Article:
On the other hand, the Mexicans and Central Americans, as well as the Chinese sort of kept this city going foodwise during the pandemic, running the restaurants, produce markets, grocery stores and delivery services.  NO ONE was out there at some points except for these kind folks and at risk to their own families.  But it's ridiculous to expect the store cafeteria to take on the cities job of honoring these silent heroes.  This isn't a backhanded slight to my people, I realize, and come back to the conversation.

My coworker has more to say,  For St Patrick's Day they pulled off that amazing corned beef and cabbage spread that was slow cooked all night, yo.  Rice takes 20 minutes! she said.  The Russian girl starts talking and we all go internal because we can think of no example of Russian food period.  Then, in a simultaneous eruption of fervor, we all made note of the no holds barred, extraordinary celebration of Gay Pride going on as we speak.  We not only have banners, we raised a flag outside with a ceremony, we have table graphics and giant rainbows hanging from our ceiling.  There is a big screen with a tutorial explaining ALL the sexual orientations and a game at the end to make sure they really drilled in all the ways you're to behave and talk around these individuals as if they are suddenly another species entirely, further separating them as far as I see it.  They made actual flags, hundreds, each color represented. Plus, there is a photo booth complete with hats, boas, funny glasses to take photos.  We replace our store bags with rainbow bags.  This will be up for the entire month of June!  As a side note, I found it interesting that even though we have a huge population of LGBTQ+ in the store, no one participated in the photo booth and when I have witnessed folks taking a flag, they pick it up like they're taking holy communion at church all quietly walking back to their seats for some odd reason.  And when is the too colorful, boa wearing flamboyant gay guy portrayal going to be offensive? Any minute.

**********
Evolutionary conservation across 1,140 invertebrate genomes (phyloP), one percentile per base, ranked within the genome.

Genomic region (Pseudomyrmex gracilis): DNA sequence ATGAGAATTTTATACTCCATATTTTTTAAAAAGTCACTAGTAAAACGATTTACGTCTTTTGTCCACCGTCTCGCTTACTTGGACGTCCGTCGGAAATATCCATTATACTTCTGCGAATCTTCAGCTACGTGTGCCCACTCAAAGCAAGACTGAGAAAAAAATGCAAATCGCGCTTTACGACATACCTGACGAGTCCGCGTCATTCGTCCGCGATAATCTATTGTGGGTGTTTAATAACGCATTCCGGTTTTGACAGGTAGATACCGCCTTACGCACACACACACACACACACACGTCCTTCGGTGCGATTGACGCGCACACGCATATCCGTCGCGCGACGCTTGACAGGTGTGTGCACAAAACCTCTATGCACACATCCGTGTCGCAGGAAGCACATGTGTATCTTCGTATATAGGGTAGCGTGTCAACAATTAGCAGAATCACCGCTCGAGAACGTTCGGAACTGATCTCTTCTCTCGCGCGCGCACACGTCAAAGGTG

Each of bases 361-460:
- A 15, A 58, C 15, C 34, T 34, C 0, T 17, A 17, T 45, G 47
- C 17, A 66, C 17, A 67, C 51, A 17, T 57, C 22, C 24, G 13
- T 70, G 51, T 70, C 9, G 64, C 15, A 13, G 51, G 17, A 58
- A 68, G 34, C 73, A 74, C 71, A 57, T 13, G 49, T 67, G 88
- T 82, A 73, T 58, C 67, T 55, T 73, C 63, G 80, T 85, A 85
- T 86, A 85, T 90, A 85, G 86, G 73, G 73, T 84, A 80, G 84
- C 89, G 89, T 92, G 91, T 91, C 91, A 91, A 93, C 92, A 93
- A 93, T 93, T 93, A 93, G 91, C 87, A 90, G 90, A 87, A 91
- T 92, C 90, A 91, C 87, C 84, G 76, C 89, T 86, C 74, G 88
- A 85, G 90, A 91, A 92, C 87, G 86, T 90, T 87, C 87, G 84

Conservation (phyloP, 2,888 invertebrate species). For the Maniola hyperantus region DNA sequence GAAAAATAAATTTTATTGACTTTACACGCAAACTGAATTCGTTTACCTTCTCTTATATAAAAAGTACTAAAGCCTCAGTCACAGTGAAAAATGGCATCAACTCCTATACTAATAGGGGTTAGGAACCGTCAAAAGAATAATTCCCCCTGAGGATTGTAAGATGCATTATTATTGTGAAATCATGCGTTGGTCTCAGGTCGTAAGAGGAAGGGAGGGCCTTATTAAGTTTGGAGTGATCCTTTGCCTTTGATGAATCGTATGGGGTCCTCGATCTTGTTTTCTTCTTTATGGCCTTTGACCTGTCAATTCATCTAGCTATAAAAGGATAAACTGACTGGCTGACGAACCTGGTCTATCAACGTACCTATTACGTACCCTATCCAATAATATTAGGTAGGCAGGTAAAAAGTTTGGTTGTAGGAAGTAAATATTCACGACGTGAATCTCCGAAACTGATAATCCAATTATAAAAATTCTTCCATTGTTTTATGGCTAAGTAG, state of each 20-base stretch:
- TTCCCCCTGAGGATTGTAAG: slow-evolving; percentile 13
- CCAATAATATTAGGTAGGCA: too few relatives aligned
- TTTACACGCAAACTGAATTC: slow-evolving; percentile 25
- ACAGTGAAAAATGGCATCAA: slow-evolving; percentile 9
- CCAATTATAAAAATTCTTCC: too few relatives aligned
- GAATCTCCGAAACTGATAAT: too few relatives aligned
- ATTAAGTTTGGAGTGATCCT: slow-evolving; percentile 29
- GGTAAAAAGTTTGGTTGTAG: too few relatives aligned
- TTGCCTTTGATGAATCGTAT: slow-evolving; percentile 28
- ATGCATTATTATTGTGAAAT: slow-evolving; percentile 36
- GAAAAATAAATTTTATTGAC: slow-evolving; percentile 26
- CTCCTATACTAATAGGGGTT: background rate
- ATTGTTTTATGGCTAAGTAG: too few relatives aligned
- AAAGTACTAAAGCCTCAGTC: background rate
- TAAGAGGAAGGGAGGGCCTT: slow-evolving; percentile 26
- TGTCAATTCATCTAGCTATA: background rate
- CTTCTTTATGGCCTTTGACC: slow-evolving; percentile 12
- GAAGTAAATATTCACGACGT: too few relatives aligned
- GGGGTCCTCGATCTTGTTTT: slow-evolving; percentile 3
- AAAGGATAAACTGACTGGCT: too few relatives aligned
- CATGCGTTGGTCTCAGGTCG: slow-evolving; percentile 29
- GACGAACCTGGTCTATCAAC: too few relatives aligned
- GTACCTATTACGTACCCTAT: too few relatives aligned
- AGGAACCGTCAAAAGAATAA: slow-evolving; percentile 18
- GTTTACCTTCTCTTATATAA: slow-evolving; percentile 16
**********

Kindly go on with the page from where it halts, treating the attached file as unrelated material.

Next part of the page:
So, everyone so far, had more of a 'where is my celebration' angle rather than reacting to the menu faupaux, which is the refreshing thing about Brooklyn, bad or good.  With only a few people, the conversation will quickly grow very lively, loud and boisterous and never stay on point.  I asked the Afro Rican and he was ready with his somber take, It was Horrible!  What an incredible fail for the company.  He was visibly ruffled, which was expected for this person who is a gossip monger, a bully and is very rude to ethnicities that he does not prefer.   I've witnessed this hundreds of times through the years, so it's a little hard for me to be there for his level of righteousness on this subject. He tells us, this has gotten very serious, the president of the company had to made a statement about it and went on to inform us that several people would not eat that day at our store and were very upset.  I asked, Was it....the watermelon, specifically?  Wondering if possibly it was the entire menu.  He went on to tell me the story I had just read verbatim on Google about how owners fed watermelon to their slaves.